Wednesday, 3 April 2019

Jet Airways bailout. Who pays the price?

The government last week seems to have nudged public sector banks (PSBs) to bail out the bankrupt Jet Airways. Was this a good idea? No, but there was no alternative either. Banks will provide fresh funds of Rs.1,500 crore to restore some normalcy in the airline’s operations. This is supposed to be against ‘security of assets, but this is mainly the value of the 50.5% equity that the lenders have extracted. If no buyer materializes in two months, then the share price, which shot up after the bailout, will fizzle out equally fast and lenders will be left with worthless paper and the prospect of liquidation. 
  • The founder Naresh Goyal and his wife Anita Goyal will step down from the board of directors. Mr Goyal sends out an emotional farewell letter in which he says, “No sacrifice is too big for me to safeguard the interest of Jet Airways…”
  • Mr Goyal still holds 25.5% of the equity. The stake of Etihad Airways halves to 12%. 
  • Jet Air says that the money will be used to clear dues owed to vendors, creditors, lessors, pay salaries to employees and get more aircraft off the ground again. A committee of experts, along with management consultants and an audit firm, will handle the revival of the airline and, probably, find a buyer. 
  • Jet Air had two former civil aviation secretaries on its board but couldn’t come up with a plan to stay afloat.
  • Jet Air has 22,000 employees.
  • Jet Air owes Rs.8,000 crore to banks. The biggest mystery is: Why isn’t anyone holding him responsible for repaying the massive Rs.8,000 crore that the airline owes banks?
  • Naresh Goyal’s business dealings are far more controversial than those of Vijay Mallya. But he was sensible enough to maintain a low profile and adopt a humble demeanor.
  • Jet  was allowed to fly abroad; got the choicest destinations; was allowed to buy Sahara Airlines to retain market leadership (for a short while) and also wangle a great deal for Etihad Airways, to persuade it to come in as a strategic partner.
  • This is hugely ironical when you consider that Vijay Mallya, whose Kingfisher Airlines owes Rs.9,000 crore (with interest) to lenders is having all his assets liquidated and faces untold humiliation. Is the difference in treatment explained by the fact that Mallya chose to run away to the UK when it seemed likely that he would be arrested?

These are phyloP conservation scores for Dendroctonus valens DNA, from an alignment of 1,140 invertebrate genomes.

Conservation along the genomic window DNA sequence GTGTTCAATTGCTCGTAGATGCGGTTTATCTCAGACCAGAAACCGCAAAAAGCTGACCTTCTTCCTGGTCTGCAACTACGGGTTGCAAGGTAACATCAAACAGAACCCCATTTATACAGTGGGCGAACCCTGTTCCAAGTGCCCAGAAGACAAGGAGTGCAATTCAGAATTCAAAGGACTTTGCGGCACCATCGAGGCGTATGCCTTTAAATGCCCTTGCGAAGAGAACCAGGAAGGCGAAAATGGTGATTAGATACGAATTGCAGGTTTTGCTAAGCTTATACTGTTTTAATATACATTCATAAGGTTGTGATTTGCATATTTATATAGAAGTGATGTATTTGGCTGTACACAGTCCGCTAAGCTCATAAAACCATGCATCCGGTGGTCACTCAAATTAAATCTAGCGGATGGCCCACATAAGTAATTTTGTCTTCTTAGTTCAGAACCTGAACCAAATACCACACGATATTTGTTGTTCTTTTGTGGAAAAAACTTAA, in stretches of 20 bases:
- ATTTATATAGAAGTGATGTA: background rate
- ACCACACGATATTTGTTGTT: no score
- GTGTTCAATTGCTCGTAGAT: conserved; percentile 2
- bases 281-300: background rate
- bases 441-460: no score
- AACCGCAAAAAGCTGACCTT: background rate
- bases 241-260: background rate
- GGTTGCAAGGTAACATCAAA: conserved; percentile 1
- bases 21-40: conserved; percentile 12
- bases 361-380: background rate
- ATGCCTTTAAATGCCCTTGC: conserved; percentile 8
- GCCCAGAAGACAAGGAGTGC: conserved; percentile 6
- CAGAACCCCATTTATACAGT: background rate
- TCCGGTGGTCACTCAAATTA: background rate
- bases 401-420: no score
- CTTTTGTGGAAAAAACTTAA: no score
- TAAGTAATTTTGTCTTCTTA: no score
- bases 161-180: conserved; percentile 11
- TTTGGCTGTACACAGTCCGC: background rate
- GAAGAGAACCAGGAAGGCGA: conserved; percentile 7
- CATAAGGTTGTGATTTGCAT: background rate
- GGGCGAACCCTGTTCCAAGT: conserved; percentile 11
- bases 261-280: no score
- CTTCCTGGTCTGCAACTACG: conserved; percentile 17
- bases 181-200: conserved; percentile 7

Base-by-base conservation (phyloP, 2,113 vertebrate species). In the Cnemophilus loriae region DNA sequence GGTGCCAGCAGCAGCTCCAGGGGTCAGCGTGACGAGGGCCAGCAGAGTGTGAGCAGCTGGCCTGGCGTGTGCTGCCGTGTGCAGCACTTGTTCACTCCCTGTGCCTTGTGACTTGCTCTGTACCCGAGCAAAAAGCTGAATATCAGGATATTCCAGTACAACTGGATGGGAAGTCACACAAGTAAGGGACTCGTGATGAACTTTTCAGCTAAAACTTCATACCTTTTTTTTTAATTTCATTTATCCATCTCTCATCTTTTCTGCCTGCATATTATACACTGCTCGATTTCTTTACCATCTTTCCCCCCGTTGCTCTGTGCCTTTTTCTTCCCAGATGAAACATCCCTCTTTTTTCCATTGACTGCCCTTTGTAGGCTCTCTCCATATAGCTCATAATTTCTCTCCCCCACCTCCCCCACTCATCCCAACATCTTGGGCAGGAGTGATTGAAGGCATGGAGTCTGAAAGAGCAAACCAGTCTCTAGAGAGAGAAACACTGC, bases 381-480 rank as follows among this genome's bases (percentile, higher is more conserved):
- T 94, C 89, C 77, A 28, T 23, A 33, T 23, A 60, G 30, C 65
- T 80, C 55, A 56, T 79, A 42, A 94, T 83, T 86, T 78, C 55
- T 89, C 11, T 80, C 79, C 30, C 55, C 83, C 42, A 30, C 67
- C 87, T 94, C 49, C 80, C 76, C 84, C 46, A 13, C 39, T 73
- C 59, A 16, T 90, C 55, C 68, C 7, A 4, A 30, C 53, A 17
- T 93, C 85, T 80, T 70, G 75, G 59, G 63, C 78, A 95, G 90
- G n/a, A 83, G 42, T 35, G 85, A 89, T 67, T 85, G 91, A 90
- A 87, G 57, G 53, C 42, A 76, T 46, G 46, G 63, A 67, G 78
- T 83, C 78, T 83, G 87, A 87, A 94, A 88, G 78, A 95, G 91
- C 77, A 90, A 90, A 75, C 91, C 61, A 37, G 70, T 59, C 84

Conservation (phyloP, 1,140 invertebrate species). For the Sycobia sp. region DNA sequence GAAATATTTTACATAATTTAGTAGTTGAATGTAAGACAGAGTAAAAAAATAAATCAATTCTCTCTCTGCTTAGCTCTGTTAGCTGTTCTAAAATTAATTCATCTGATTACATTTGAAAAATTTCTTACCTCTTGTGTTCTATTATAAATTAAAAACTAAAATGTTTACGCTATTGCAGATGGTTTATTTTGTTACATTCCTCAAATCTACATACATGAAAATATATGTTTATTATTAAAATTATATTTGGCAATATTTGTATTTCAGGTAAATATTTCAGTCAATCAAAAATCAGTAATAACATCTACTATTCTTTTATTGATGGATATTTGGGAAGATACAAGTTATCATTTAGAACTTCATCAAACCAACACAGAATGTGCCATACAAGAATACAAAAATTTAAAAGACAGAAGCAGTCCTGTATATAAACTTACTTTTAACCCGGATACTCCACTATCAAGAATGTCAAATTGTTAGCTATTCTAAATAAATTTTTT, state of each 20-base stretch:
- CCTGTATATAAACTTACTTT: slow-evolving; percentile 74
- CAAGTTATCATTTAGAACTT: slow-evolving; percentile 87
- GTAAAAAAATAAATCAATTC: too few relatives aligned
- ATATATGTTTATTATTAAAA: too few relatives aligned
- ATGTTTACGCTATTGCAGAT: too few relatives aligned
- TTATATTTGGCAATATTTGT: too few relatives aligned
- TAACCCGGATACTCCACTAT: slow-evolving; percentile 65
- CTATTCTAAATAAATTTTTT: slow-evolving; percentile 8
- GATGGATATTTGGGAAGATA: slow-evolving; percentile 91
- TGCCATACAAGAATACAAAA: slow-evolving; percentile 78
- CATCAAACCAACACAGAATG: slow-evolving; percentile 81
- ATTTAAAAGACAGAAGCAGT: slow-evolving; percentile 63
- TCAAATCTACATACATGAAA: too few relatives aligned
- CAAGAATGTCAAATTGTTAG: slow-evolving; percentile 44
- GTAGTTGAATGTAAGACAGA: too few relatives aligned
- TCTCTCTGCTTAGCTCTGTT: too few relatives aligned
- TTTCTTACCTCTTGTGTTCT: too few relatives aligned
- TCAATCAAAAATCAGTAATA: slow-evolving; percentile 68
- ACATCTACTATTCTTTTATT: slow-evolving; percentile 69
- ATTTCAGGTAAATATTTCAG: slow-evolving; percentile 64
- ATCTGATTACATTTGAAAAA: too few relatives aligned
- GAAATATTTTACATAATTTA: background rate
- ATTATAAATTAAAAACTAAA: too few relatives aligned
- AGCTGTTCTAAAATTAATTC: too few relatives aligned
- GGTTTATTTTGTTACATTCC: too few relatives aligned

• Why didn’t the lenders demand a board position earlier? 
Rajnish Kumar, SBI chairman has led the restructuring effort and even put his reputation on the line. He told a journalist, “If my transaction is successful, after May 31, I will write a book on it.” If he succeeds, he certainly deserves every accolade; but what if his gamble fails and the airline ends up in a bigger mess, like Air India? Will he be held accountable or will he be allowed to shrug it off and put the airline into liquidation? Remember, SBI has made a virtue of ripping off small account-holders who do not have the resources to maintain a minimum monthly balance and collecting thousands of crores from them.

Common sense tells us that recapitalisation must be done by owners themselves not lenders. Banks are not supposed to invest any amount of money without 'due diligence' and without 'adequate securities'. It is not bank's job to bailout a privately held company facing financial crisis mainly due to mismanagement of funds by management. In all probability this Jet Air will go into liquidation sooner or later. Then who will be held responsible for doling out this Rs.1,500 crores of depositors money? Also why lenders with exposure of Rs.8,000 crores have no member on Jet Air board is unclear. Unless investigated it is likely to be a scam supported by powerful people. It is likely that Naresh Goyal who killed Jet Air by siphoning off money has been allowed to exit by lending banks & central government without facing inquiry or trial is a big favour. Why same courtesy was not extended to Vijay Mallya & Kingfisher Airlines few years ago in an identical situation?